The 2011 amendment to the German Energy Industry Act (Energiewirtschaftsgesetz) specifies that customers must install a smart meter if consumption levels exceed 6,000 kWh a year. Around 12 million smart meter systems are to be installed in Germany by 2022 in accordance with a cost-benefit analysis commissioned by the German federal government. By viewing current consumption data, customers will be able to more effectively control and reduce their consumption of electricity. Take the following example: A consumer checks their smart meter online and discovers that their energy consumption is currently much higher than usual. This could indicate that their refrigerator is not closed all the way or that a window near the heater is open.
Smart metering systems also provide energy providers with valuable consumption data that helps them adjust mains supply to actual consumption and activate local energy sources as needed. That makes smart meters a key component of secure energy supply.
Telekom prepares the data from the meters and then transfers it to the relevant energy provider via a smart metering platform in compliance with high data security and data privacy requirements. Automatically measuring and communicating consumption data via smart metering significantly reduces potential errors compared to manual meter reading. It also involves less work and is considerably faster. Connecting more than 100 types of meters from around 20 different manufacturers, Telekom's smart metering platform is highly developed as well as efficient in terms of time and cost.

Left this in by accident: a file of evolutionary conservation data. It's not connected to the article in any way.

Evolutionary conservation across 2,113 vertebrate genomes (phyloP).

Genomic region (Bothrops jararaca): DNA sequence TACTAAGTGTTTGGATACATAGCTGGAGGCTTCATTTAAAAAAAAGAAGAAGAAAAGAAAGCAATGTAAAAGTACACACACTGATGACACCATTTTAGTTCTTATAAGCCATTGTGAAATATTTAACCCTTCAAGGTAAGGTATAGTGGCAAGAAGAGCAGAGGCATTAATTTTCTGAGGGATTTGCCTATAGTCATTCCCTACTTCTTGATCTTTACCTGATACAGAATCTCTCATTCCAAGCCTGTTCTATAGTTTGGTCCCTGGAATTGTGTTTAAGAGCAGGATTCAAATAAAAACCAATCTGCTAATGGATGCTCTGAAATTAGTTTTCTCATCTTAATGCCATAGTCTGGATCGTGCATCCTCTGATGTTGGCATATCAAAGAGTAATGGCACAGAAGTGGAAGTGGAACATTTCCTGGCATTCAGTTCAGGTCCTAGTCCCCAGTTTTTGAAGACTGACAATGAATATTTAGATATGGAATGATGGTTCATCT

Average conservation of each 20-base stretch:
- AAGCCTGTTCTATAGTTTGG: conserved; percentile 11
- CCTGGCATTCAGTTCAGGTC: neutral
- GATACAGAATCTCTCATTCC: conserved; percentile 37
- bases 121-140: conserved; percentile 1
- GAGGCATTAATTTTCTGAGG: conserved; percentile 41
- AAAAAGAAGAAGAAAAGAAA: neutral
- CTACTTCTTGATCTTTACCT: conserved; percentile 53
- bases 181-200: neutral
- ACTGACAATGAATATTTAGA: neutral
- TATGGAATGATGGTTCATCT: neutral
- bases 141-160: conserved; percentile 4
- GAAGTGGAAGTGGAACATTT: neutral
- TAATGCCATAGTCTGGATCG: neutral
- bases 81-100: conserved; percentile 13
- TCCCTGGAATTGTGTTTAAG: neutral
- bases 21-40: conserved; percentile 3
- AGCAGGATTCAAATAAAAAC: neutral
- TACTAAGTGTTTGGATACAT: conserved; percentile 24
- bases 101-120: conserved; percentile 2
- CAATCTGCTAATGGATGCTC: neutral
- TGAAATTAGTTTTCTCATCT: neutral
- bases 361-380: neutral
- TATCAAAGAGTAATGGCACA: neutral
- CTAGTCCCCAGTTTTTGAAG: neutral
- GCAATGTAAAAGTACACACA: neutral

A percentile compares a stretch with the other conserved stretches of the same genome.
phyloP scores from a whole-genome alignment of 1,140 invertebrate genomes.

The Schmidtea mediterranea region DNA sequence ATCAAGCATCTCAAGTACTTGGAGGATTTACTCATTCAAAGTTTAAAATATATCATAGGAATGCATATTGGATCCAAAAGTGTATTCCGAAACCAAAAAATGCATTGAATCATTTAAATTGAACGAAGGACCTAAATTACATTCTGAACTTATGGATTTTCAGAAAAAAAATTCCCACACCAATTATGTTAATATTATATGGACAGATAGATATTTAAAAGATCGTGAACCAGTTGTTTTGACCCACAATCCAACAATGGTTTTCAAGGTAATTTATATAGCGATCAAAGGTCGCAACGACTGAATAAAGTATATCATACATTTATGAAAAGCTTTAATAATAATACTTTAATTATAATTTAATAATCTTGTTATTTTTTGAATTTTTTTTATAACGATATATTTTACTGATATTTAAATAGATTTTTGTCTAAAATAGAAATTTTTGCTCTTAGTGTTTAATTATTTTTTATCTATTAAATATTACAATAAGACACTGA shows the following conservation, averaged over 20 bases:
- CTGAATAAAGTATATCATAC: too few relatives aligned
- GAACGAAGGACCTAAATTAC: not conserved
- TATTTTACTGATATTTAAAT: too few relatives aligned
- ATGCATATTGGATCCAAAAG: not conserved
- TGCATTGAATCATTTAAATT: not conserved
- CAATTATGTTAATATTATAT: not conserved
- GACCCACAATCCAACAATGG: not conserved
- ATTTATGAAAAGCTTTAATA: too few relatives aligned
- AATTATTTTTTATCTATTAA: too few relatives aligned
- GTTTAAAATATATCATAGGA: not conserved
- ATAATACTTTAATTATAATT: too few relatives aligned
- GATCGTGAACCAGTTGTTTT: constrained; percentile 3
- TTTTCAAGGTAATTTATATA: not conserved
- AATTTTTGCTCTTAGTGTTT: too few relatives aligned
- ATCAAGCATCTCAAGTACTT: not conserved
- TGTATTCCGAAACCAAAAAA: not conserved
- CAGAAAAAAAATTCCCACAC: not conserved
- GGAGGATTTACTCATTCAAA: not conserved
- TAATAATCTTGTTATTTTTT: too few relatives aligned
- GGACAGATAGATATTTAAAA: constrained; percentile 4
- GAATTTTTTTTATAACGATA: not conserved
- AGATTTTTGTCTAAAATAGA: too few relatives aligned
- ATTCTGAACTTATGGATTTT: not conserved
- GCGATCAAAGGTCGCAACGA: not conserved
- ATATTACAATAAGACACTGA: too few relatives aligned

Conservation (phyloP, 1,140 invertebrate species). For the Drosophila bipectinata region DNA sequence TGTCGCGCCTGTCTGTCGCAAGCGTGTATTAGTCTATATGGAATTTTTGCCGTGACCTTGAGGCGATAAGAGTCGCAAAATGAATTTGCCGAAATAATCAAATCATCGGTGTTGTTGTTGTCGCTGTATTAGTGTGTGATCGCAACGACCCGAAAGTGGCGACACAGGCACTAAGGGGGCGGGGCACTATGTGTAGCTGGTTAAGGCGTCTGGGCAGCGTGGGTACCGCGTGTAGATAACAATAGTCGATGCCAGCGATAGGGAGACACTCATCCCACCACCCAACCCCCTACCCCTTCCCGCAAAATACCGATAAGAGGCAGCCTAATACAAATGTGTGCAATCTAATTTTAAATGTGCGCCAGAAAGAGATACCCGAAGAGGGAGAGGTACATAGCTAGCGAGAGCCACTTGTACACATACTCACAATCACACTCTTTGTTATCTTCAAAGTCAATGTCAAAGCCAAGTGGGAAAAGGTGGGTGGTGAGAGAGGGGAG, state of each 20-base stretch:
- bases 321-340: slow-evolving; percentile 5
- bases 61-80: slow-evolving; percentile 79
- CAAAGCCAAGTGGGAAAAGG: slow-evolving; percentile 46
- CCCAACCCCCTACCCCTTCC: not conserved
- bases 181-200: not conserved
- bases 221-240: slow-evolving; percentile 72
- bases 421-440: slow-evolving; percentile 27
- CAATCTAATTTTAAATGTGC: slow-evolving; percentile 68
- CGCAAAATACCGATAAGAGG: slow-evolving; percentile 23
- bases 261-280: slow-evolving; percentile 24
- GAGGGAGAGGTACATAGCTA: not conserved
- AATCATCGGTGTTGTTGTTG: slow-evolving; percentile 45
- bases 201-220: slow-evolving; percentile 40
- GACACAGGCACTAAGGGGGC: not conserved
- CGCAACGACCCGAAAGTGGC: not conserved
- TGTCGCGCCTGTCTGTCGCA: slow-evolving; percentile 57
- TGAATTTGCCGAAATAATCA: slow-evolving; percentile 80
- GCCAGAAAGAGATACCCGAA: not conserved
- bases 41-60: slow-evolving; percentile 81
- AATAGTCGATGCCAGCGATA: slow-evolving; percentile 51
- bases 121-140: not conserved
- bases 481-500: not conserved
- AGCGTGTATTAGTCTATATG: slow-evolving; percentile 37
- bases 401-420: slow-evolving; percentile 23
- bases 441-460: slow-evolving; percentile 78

We Care app
Telekom uses various communication channels to report on its ecological and social commitment. One key tool is our free app, We Care, which we launched in 2012. The app provides information on topics such as climate protection, social commitment, connected life and work and Telekom as an employer. With the app, we also address target groups that have had little exposure to the topic of corporate responsibility to date. The app provides answers to questions such as: How many trees have to be planted to compensate for a 1,000 kilometer-long flight? What more environmentally friendly options do I have?